Celebrating 300 years

Tea parties bring comfort to older people living in isolation

Wednesday, 08 March 2017

Tea for one

Up and down the country, Sunday tea parties offer companionship to elderly people who might otherwise face loneliness and isolation. Steven Short discovers how the Masonic Charitable Foundation is helping

Who did you have dinner with last night? Your partner? Friends? Work colleagues? Perhaps you ate dinner alone. If you did, imagine what it would be like to eat alone tonight and every night, or not to speak to another human being for weeks on end.

Sadly, this level of isolation has become normal for thousands of elderly people up and down the country. It is estimated that a third of people over the age of 70 eat alone every day, and that more than one million older people haven’t spoken to anyone for weeks.

‘It’s so easy for an elderly person to become isolated,’ says Suzan Hyland at Contact the Elderly. ‘If someone can’t walk to the shops for a chat, or can’t get to the door quickly enough when the postman or milkman rings, they can go for days without speaking to another human being.’

To help to improve the situation, the Masonic Charitable Foundation (MCF) awarded Contact the Elderly £75,000 to enable it to provide more companionship to elderly and frail people aged 75 and over who live alone, something it has already been doing for more than 50 years.

The MCF grant will fund the role of a new national support officer, who will help to co-ordinate 700 of the 10,000 volunteers needed to organise monthly Sunday afternoon tea parties across the UK. These events provide a regular and vital friendship link for small groups of older and infirm people who live in isolation.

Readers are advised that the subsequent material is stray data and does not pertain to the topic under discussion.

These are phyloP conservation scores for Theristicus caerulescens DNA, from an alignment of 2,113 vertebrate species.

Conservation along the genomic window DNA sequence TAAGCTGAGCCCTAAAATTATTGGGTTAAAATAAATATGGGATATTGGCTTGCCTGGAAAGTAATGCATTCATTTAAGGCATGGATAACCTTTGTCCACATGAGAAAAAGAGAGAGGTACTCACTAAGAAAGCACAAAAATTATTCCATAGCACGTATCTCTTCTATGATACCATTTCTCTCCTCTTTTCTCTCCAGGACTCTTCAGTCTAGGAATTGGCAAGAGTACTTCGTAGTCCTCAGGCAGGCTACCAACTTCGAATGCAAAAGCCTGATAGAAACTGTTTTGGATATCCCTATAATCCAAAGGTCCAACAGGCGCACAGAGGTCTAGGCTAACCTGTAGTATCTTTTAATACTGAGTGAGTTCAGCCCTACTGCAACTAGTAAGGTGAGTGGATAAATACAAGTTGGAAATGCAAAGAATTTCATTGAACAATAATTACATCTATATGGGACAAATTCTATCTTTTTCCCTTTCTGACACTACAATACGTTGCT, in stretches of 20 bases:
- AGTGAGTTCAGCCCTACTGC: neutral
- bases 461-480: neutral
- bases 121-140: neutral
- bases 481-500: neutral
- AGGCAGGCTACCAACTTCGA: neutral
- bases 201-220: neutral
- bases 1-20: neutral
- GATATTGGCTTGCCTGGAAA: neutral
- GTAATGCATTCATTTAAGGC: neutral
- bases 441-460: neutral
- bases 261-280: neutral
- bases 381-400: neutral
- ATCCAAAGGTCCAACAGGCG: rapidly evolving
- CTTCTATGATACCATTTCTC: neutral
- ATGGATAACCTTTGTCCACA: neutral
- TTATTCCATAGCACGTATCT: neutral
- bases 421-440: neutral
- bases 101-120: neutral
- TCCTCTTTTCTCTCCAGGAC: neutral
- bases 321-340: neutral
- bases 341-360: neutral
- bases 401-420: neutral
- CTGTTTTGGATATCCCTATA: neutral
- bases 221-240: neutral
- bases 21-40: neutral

‘We currently have about 5,500 guests who we take out to a free tea every month,’ says Hyland. ‘But that is just the tip of the iceberg. We want to expand because we know the need is there. In most of our areas we have waiting lists of people wanting to join the groups.’

NOT ALONE

The grant will allow Contact the Elderly to grow the support it provides in difficult financial times with an increasing elderly population. Hyland, currently the charity’s only support officer working on a national level, highlights the reason for the heavy demand: ‘There’s a generation of elderly people who, because of the war and because of medical conditions associated with wartime and the period directly after, have ended up being alone.’

She explains that even if people do have family, relatives might only be able to visit two or three times a year. But living on one’s own needn’t mean always being alone, which is why the charity developed its tea party model.

On one Sunday of each month, a volunteer host invites a group of elderly people (typically aged 85-95) into their home for a free tea party. The same group meets 12 times a year – each time in a different home, with the host providing tea and refreshments from their own pocket.

GET TOGETHER

The parties offer guests not just tea, but also companionship. Organised by volunteers of all ages, they bring together people who may never otherwise have met, and help to foster fulfilling relationships.

‘It’s a great model because the older guests get a lot of things to look forward to throughout the year,’ says Hyland, who is currently responsible not just for supporting existing volunteers, but also for recruiting new ones. The model works well because each volunteer only has to host one party a year, which helps with retention – some volunteers have been with the charity for 40 years.